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Int. J. Environ. Res. Public Health 2013, 10(12), 6863-6872; doi:10.3390/ijerph10126863
Abstract: The public concern for radioactivity of drinking-water has been increasing in recent years after the rapid development of nuclear power plants, and especially after the Fukushima nuclear accident. In this study, the radioactivity of water samples collected in the vicinity of nuclear facilities from seven provinces in China was measured and an average annual equivalent effective dose derived from drinking-water ingestion was calculated. The results showed that, in winter and spring, the activities of gross α and β ranged from 0.009 Bq/L to 0.200 Bq/L and from 0.067 Bq/L to 0.320 Bq/L, respectively. While, in summer and autumn, the activities of gross α and β varied from 0.002 Bq/L to 0.175 Bq/L and from 0.060 Bq/L to 0.334 Bq/L. Our results indicated that the gross α and β activities in these measured water samples were below the WHO recommended values (0.5 Bq/L for gross α and 1.0 Bq/L for gross β) and the annual equivalent effective dose derived from drinking-water ingestion was at a safe level.
Drinking-water is one of the most essential and indispensable substances for human life or actually for the whole living world . The safety of drinking-water is often of the highest priority for public health and environmental protection and meanwhile to access sustainable safe drinking-water had become one of the United Nations Millennium Development Goals . Because of the occurrence of natural radionuclides, radioactivity of drinking-water is always an important judging criterion for the quality of drinking-water, just as what microbiological and chemical criteria are [3,4]. Generally, radioactivity of drinking-water means the sum of gross α and gross β activity. Gross α activity is the total activity of all α emitters such as 210Po, 226Ra, 238U, when radon has been eliminated. While gross β activity is the total activity of all β emitters excluding tritium, 14C and other weak β emitters .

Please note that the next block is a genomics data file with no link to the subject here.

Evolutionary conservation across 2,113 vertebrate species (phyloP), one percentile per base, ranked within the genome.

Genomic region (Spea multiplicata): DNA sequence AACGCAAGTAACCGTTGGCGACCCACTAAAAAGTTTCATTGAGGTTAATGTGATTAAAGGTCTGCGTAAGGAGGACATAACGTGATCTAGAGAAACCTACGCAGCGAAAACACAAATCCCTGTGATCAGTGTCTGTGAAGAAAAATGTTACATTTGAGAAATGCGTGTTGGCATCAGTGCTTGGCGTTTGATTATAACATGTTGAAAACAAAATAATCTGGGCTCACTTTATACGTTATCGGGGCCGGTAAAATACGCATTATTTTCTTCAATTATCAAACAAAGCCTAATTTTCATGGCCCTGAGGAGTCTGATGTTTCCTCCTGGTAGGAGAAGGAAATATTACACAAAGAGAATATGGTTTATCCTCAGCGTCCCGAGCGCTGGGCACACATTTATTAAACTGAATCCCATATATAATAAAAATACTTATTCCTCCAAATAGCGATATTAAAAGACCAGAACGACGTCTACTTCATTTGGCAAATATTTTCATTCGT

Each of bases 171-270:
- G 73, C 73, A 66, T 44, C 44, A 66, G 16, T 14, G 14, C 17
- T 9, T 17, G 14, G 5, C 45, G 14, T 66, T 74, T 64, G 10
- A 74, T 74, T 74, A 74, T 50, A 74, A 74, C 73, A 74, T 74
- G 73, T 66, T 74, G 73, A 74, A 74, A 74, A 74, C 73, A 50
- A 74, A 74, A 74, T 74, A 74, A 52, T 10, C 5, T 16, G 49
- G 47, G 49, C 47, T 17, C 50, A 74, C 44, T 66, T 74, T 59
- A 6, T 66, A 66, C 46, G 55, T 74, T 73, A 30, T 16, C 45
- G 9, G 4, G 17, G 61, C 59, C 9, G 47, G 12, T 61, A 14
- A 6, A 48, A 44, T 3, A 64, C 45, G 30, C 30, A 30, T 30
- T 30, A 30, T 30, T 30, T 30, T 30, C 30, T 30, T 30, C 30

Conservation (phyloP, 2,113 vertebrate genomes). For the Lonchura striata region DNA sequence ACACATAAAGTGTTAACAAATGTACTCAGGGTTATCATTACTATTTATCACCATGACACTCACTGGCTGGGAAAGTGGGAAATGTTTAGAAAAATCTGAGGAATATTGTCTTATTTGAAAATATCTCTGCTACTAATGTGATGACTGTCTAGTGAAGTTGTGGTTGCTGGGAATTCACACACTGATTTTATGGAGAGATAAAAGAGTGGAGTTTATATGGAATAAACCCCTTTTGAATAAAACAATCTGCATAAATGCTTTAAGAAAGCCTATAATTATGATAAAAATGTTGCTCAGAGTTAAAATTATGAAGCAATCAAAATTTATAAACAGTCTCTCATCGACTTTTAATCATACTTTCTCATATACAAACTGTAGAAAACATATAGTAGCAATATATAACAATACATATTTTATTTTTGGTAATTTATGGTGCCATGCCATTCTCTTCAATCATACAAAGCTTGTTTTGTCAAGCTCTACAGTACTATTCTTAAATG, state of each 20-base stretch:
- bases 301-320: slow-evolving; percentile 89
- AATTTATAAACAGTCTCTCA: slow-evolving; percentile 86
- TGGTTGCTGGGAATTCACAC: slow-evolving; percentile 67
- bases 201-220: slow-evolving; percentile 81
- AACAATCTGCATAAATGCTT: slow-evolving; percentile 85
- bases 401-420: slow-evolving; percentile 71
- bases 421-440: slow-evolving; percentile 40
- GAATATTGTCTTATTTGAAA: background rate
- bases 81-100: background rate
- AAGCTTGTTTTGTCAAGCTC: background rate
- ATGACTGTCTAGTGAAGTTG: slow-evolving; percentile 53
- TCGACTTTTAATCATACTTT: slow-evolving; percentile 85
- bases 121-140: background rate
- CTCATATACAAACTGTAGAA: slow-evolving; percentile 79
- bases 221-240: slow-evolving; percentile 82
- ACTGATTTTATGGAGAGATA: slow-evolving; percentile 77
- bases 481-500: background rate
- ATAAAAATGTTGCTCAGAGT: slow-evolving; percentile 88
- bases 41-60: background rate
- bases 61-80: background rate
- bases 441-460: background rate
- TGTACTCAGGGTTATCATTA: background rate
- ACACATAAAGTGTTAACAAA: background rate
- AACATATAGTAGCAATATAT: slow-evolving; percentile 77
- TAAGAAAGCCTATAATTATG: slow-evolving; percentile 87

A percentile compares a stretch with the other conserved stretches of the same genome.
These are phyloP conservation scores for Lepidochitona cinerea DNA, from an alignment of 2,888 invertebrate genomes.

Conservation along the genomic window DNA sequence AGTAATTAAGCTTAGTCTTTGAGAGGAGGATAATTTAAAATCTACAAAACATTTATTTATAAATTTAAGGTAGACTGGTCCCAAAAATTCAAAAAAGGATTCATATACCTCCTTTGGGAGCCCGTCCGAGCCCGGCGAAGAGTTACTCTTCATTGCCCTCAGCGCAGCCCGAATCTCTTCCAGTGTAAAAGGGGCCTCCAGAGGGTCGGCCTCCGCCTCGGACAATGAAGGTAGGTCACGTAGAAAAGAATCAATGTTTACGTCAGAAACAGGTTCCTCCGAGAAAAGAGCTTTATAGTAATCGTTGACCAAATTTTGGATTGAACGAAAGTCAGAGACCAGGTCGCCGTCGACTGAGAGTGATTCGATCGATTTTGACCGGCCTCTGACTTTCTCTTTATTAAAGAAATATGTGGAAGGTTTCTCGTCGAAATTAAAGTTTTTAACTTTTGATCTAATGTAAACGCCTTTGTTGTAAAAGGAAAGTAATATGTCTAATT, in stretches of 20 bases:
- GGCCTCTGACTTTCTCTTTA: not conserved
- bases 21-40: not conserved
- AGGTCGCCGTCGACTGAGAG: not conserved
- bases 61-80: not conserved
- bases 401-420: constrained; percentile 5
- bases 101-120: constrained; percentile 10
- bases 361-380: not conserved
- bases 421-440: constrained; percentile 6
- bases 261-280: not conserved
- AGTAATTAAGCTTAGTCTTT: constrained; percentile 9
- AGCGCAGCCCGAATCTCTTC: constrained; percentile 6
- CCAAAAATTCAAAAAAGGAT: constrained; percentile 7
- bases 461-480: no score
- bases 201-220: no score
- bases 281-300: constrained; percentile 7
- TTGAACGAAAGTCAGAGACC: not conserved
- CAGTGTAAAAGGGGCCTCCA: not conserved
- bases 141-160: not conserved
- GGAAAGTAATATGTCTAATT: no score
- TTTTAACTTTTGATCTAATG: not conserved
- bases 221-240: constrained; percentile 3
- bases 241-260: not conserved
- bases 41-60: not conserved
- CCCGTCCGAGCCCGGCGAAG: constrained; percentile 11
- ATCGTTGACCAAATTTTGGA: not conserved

According to the report of United Nations Scientific Committee on the Effects of Atomic Radiation (UNSCEAR) in 2000, radiation exposure from consumption of drinking-water and food contributes about 8% of the total natural radiation exposure for humans, which includes external and internal sources of radiation [5,6]. The guidelines for assessing the safety of drinking-water have provided by World Health Organization (WHO), International Commission on Radiological Protection (ICRP) and many other national regulations. As the most common standard, guideline values for drinking-water recommended by WHO are 0.5 Bq/L for gross α activity and 1.0 Bq/L for gross β activity so as to guarantee an exposure lower than 0.1 mSv·y−1 .
From the beginning of nuclear power development in the last century, more than 500 nuclear power reactors have been or being built in the World, and in China, so far, there are about 45 nuclear power reactors which are operating or are under construction . Meanwhile, public attention paid to the safety of drinking-water in the vicinity of nuclear power plants has been growing these years, especially after the Fukushima nuclear accident in 2011. There were also some emergency monitoring reports concerning this accident in China [8,9]. However, there are limited reports involving the radioactivity of drinking-waters surrounding the nuclear facility in China, specifically there is a shortage of documents about large scale testing programs. The focus of this study was therefore to evaluate the radioactivity, mainly gross α and β activity, in the vicinity of eight nuclear power plants in seven provinces of China and to establish radioactive background baselines for these areas.
2. Experimental Section
2.1. Study Area
In order to evaluate the influences of radioactivity in drinking-water and to establish the radioactive background baselines of water samples around the nuclear power plants, eight nuclear facilities which are operating or under construction and located in seven provinces of China (Figure 1) were selected for this investigation.
2.2. Sample Collection and Preparation
All of the water samples were collected from different locations within 30 km around the nuclear power plants. Water samples were separated two groups. One was collected in winter and spring (also called dry season) and the other in summer and autumn (called wet season). According to the different source, water samples were named tap water, well water and others. Tap water originated from surface water such as rivers and reservoirs and well water was derived from ground water. Besides, spring water and stream water were attributed as others.